The Hare Krishna philosophy was based on four principals: eat no meat, fish, or eggs; drink no alcohol and take no drugs (including caffeine); do not gamble; and remain celibate except for purposes of procreation within marriage. This meant that even within marriage, sexual intercourse was only permitted if the couple was intending to have a baby, and then only one time per month at the point when the woman was most fertile. The idea of love or physical intimacy in a marriage was frowned upon, and the arranged marriages in the Hare Krishna movement were intended to provide a bit of “licensed sense gratification” for a period, but within limits. During our seven-year arranged marriage, my husband and I had sexual intercourse ten times. We did not sleep in the same room, nor did we ever hold hands or show any affection toward each other.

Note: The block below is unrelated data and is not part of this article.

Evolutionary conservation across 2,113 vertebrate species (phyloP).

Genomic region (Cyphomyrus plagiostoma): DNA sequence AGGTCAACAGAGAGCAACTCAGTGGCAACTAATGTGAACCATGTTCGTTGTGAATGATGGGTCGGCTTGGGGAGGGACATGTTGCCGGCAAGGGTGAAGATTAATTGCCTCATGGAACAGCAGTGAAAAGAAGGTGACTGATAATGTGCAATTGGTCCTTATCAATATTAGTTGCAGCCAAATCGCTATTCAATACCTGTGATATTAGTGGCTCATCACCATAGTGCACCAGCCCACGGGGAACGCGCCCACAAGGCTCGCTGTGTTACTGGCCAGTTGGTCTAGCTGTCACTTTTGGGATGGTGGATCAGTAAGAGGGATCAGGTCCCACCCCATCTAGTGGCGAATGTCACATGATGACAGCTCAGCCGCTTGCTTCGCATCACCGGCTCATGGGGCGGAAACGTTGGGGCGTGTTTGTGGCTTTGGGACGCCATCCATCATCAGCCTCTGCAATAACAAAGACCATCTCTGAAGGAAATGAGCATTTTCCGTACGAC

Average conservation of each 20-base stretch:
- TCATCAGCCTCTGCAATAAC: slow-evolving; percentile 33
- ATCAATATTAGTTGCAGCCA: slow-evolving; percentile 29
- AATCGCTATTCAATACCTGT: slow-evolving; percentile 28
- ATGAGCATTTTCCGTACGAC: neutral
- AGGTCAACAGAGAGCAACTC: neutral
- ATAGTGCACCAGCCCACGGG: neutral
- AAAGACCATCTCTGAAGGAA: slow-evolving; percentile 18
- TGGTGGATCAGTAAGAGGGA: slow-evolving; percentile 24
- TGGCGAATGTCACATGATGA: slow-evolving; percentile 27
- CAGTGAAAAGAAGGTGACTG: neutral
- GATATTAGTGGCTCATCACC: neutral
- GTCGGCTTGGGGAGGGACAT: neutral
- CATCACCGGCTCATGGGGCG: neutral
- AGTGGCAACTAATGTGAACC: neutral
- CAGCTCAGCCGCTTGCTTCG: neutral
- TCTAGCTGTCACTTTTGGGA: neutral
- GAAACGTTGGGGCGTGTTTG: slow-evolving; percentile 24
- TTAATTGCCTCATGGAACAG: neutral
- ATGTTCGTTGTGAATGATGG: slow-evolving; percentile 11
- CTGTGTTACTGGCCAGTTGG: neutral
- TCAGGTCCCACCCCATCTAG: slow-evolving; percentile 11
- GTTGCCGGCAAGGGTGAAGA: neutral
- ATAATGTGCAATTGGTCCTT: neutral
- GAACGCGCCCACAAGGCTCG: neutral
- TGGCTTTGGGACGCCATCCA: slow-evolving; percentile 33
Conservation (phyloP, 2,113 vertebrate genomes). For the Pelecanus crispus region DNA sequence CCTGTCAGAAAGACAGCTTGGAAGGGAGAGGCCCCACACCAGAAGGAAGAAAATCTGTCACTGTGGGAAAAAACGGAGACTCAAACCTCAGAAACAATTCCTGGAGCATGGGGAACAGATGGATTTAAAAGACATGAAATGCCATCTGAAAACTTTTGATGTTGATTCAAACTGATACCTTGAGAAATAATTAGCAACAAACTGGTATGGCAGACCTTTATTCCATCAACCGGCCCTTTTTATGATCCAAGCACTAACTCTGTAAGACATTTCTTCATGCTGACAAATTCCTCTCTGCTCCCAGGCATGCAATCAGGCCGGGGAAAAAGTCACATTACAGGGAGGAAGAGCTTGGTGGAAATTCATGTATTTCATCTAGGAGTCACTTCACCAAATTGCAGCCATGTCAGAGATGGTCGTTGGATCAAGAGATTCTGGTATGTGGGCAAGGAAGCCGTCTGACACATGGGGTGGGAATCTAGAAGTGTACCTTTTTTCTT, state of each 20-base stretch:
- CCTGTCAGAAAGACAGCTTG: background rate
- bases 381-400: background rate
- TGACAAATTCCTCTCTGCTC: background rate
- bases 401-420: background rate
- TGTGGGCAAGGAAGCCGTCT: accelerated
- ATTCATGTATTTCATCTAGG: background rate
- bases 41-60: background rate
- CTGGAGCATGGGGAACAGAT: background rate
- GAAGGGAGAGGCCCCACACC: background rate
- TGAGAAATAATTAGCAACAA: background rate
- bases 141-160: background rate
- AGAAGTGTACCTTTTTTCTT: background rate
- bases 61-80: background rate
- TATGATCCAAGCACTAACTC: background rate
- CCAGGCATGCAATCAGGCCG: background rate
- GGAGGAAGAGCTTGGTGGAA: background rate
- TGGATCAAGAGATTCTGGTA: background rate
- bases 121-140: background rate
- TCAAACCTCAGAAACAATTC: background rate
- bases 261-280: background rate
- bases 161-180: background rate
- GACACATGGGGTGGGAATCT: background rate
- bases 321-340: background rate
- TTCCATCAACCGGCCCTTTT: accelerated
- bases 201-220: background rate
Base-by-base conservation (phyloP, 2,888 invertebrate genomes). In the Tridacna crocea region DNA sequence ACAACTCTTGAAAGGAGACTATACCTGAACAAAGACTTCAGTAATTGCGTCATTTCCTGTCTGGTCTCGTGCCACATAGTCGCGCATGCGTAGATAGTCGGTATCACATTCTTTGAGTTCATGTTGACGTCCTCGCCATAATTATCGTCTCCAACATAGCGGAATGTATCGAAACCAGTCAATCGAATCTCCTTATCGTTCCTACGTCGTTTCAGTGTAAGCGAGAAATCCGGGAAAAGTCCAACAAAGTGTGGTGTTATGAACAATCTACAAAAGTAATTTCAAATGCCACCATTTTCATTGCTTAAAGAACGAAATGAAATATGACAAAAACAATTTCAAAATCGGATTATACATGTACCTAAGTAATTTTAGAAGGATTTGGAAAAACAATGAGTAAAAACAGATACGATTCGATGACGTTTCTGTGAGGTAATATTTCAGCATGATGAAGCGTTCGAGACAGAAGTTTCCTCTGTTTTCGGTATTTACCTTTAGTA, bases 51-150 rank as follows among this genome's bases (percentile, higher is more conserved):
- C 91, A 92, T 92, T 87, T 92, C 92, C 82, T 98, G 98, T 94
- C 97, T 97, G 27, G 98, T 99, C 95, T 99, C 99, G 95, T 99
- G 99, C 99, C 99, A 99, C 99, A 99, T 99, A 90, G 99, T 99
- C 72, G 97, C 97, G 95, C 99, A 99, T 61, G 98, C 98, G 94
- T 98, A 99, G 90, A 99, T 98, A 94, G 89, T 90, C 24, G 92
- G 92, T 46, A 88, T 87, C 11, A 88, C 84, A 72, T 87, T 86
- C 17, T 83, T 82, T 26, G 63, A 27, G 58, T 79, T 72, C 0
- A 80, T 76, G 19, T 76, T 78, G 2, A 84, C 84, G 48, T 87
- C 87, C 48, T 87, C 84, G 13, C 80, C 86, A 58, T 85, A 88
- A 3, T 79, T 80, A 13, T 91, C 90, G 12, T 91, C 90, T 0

Suniti, my oldest, had been less than one month old when I started to worry about her eyes. They teared constantly with yellowish discharge and crusting, and they were always bloodshot. I tried a honey solution and my own breast milk, but the symptoms persisted. There was an unwritten expectation amongst the Hare Krishnas that we should follow alternative forms of treatment rather than trusting modern medicine and procedures. We were encouraged to use naturopathic remedies, so I tried everything I could think of. I even sent a saliva sample to a naturopathic healer who told me that Suniti had herpes in her eyes, and there was no cure; she would likely go blind. I was desperate and terrified. The Hare Krishna philosophy focuses on the concept of karma, and we were taught that sickness was caused by our own sinful activities. I could not help but wonder if my child suffered because of something I had done in this life or in a previous life.